How Much is Too Much?

We’ve heard the terms “substance abuse” and “addiction” a lot in the media, especially now in relation to the opioid epidemic, which is sweeping across all parts of the U.S. In a previous blog, we talked about the differences between “substance abuse” as being a general term signaling misuse of some kind. Whereas “addiction” is commonly defined as a disease with symptoms that include a pattern of use, use in risky situations, use that effects the other parts of one’s life (work, home, finances), the presence of tolerance, and usually withdrawal symptoms. Treating addiction and learning how to live again without the substance(s) are part of the recovery process, and Relapse Prevention, is a vital element in recovery.

When we think of a relapse, we typically think of the person with alcoholism who goes to a bar after a period of being sober, and drinks. But in reality, one relapses in their thoughts, feelings, and behaviors long before he or she drinks or uses substances.

Let’s break down the term Relapse Prevention

One of the goals of recovery is to prevent a relapse, or a return to old, negative, and unhealthy behaviors. When we think of a relapse, the image that may come to mind is an individual with alcoholism who goes to a bar and drinks liquor, after a period of being sober, what we term as “falling off the wagon.” Or, the heroin addict who returns to slamming dope after being clean for a period of time. But in reality, one relapses in their thoughts, feelings, and behaviors long before he or she drinks the alcohol or snorts a line of coke.

And the first part of relapse prevention is identifying that denial of relapse potential that most people with addiction struggle with. It may take a professional, however, to point that out, because addiction is the only disease that makes you deny you are in denial.

Furthermore, a relapse may occur once—some call it a “lapse” rather than a relapse—or several times. Maybe you went on a trip and drank throughout the week or continued to use over a given period of time; a week, a month, a few months. All it takes is once, though, to get back into the using mode and pattern. Like they say in AA, one drink is too much and a thousand is not enough. That’s where the loss of control often comes into play. You take one drink, and then you keep drinking.

But, the other half of Relapse Prevention is preventing that return to old thoughts, feelings, and behaviors. You can prevent a relapse, but it takes some work. Here are some things you can do to aid in the recovery process:

  • Get rid of your substance of choice. Clean the house of alcohol or substances, including those secret stashes you have just in case. Get rid of paraphernalia such as pipes, bongs, lighters, etc. You may want to do this with someone else just in case you get the urge to use. Get rid of other stashes or paraphernalia in your car, at work, or outside of the house.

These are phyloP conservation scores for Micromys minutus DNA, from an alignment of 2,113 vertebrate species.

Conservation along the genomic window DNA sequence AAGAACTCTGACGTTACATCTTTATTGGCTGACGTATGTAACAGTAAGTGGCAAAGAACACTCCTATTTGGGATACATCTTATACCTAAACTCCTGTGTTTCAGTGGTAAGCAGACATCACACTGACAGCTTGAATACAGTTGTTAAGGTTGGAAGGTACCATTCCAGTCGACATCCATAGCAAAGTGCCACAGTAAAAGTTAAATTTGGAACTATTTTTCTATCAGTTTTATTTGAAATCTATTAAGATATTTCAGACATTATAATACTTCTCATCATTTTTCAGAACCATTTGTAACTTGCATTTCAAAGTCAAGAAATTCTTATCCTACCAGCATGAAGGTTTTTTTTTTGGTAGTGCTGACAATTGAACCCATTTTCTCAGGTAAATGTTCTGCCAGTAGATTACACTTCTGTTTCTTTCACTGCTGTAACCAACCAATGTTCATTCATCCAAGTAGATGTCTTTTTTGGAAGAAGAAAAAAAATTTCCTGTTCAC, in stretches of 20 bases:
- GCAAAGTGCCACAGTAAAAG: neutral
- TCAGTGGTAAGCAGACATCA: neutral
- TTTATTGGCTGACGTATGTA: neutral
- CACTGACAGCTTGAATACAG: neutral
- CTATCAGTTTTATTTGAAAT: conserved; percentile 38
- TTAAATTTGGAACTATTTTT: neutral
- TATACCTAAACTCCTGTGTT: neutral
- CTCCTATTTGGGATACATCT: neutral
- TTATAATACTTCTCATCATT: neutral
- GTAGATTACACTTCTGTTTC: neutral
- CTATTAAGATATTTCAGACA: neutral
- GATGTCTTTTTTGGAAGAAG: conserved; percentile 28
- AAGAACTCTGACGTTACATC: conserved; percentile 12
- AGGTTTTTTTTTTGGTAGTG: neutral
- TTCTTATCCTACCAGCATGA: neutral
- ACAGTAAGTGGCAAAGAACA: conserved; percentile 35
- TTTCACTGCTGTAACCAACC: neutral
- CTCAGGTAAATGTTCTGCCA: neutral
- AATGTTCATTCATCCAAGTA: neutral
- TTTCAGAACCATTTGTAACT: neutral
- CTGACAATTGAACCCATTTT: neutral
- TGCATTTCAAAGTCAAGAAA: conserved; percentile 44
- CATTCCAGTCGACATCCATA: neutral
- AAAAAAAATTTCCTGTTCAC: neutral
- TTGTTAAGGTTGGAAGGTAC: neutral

• Make a Relapse Prevention Plan (we will address this in the next blog).
  • Identify supportive persons who are understanding, willing to help you remain clean and sober, and may help hold you accountable. A supportive person may be a friend, family member, significant other, or sponsor who you can talk to and will not judge you or even take you to a meeting or group.
  • Identify meetings or support groups where you can go for help and support. The biggest reason why people go to meetings like AA or NA is for support; going to a meeting and hearing someone tell YOUR story is healing and helpful. You are not alone even though you may feel like you are!!!!
  • Identify coping skills (alternative behaviors) you can engage in or distract yourself with when you get urges to use. Go for a walk, exercise, meditate, journal, read, watch a movie…whatever would distract you from using and that is healthy, not harmful. Exercise or some kind of active activity can also help with the anxiety or nervousness that you may experience with cravings.
  • Have a structure. Plan out your days because it is during those periods of no activity, no plans, where boredom creeps up and wham, you get the urge to use, your defenses may be down, and it’s a quick fix. Boredom can be a huge trigger. Plan activities that are fun and of interest to you, not just work and chores. You need clean and sober fun.
  • You may want to look into seeing a professional to help you in your recovery process.
  • There are also medication-assisted therapies that may help you initially stay clean and sober. For example, someone with an opiate addiction may benefit from seeing a doctor who can prescribe suboxone or subutex for opiate management, with the goal of tapering down and eventually off of opiates. Or for someone with an alcohol addiction, there is Antabuse or Vivitrol to help prevent drinking and reduce cravings to drink. Again, you need to see a professional who can evaluate you and determine if you are an appropriate candidate, and in turn, either refer you to an MD or prescribe it.

So, to summarize, recovery is a process—a lifestyle– that has many working parts, one of which is relapse prevention. There are several steps you can take yourself as discussed, but keep in mind you relapse in thoughts, feelings, and behaviors before you ever drink the alcohol or use the substance.

Another vital part of preventing relapse, which you may seek help from a professional for, is to develop and follow a Relapse Prevention Plan that takes into consideration triggers, warning signs, strategies to stay clean and sober, emergency planning, and coping skills, all of which will be covered in the next blog.

Would you like more information about substance use and addiction? Contact us for a free initial consultation at the bottom of the page.

Sincerely,
Dr. Jennifer Bruha, PhD